Monday 23 March 2020 6:05 am

DEBATE: Should government pay wages to workers affected by coronavirus?

Sam Bowman is a principal at Fingleton Associates and a senior fellow of the Adam Smith Institute.
Benedict Spence

Should the government pay wages to workers whose incomes have been affected by the coronavirus crisis?

YES – Sam Bowman, director of competition policy at the International Centre for Law & Economics.

This is a very unusual recession. It is self-inflicted, and will hit highly productive and less productive businesses alike. To allow them to go bust would be a pointless waste. Unlike a normal recession, there is no new “state of affairs” that we need to adjust to.

We should want to preserve as much from the economy before this shutdown as possible so that we can bounce back to normality once it is over. That should involve bailing out businesses on condition that they maintain their existing payrolls, and effectively rolling out maternity pay to as many workers as need it.

The alternative is to wastefully lose the entrepreneurship and search time that people have put into building their businesses and finding the best jobs for them. Again, this is not a normal recession. To act as if it is, and favour liquidation of productive firms and employment contracts, is negligent beyond belief, and likely to turn a short, sharp recession into a long-lasting depression.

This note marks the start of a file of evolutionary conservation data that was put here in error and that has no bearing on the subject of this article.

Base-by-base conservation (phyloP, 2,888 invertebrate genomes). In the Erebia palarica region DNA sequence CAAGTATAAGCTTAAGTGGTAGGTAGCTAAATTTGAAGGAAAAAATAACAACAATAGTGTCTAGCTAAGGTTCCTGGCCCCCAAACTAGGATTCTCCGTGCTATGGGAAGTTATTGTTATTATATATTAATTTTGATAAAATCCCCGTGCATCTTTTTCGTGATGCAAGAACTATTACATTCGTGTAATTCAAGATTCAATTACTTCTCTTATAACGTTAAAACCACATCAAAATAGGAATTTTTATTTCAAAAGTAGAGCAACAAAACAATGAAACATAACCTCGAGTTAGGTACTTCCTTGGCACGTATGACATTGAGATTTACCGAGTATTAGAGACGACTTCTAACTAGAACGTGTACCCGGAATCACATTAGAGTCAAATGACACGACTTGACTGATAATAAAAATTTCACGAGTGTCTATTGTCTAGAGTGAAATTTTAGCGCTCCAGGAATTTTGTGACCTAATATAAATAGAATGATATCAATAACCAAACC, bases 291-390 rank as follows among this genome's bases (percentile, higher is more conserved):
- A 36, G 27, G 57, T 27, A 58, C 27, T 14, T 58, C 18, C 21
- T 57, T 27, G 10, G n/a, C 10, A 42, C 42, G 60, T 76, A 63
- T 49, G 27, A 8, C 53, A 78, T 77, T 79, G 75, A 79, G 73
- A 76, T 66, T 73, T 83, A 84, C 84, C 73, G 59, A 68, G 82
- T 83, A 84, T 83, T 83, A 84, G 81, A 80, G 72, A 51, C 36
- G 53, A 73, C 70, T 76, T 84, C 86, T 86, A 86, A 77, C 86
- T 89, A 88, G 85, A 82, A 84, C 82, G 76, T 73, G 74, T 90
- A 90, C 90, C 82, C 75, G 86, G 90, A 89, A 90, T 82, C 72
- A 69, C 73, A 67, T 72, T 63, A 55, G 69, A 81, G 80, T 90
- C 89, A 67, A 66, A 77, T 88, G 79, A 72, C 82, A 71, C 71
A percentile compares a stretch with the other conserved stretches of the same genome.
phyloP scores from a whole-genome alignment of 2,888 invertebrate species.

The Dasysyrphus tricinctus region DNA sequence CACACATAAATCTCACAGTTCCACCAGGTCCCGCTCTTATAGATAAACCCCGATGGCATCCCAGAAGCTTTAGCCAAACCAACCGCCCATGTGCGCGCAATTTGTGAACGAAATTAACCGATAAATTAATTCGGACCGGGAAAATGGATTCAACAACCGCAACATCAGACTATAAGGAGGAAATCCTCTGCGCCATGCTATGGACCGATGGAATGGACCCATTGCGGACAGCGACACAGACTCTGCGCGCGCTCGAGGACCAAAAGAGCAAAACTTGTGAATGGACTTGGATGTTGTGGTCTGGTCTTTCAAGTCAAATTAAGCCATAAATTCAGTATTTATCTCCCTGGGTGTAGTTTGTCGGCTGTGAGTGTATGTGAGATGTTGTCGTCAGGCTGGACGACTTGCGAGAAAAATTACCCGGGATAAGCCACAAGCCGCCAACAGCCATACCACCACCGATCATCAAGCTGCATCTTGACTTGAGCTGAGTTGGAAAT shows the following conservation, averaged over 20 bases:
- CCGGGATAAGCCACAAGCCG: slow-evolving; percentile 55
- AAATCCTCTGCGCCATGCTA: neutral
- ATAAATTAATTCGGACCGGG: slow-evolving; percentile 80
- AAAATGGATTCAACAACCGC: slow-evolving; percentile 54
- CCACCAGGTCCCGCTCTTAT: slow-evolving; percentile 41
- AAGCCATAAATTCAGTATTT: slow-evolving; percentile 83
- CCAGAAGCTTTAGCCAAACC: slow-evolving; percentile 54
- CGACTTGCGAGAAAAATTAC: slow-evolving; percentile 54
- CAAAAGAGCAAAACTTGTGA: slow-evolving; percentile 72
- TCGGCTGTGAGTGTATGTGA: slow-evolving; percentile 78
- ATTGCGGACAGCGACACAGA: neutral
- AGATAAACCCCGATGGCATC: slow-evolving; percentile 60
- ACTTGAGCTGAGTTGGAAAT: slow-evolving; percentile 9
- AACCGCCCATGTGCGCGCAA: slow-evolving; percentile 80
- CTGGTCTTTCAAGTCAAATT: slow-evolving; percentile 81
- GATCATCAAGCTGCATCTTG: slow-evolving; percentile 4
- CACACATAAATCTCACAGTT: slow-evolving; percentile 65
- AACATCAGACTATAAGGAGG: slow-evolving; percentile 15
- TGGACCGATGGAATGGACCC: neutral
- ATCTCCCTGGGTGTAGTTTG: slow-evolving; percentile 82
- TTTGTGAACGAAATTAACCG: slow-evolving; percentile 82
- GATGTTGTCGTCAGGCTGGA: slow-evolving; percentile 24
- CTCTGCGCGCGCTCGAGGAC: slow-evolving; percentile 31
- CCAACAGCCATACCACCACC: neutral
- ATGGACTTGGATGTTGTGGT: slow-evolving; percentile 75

NO – Benedict Spence is a freelance writer

In a crisis such as this, there will always be a need for government to step in and shoulder the burden for some people.

The state is meant to serve us, existing at our behest. It is only right that we come together through it in times of strife to lift up the helpless.

But there are limits — the government must not become our god, stepping in to run all aspects of life.

Social responsibility is essential for our society to survive. That means people, where they can, setting aside money to help themselves. 

It also means recognising that financial pain will be disproportionate — high net earners, for instance, should not need state aid.

We also do not want unscrupulous companies to get the impression that to cut costs, they can cut staff who might otherwise be saved, as the state will pick them up. Those that do so anyway should suffer the social consequences when the storm has passed.

Main image credit: Getty

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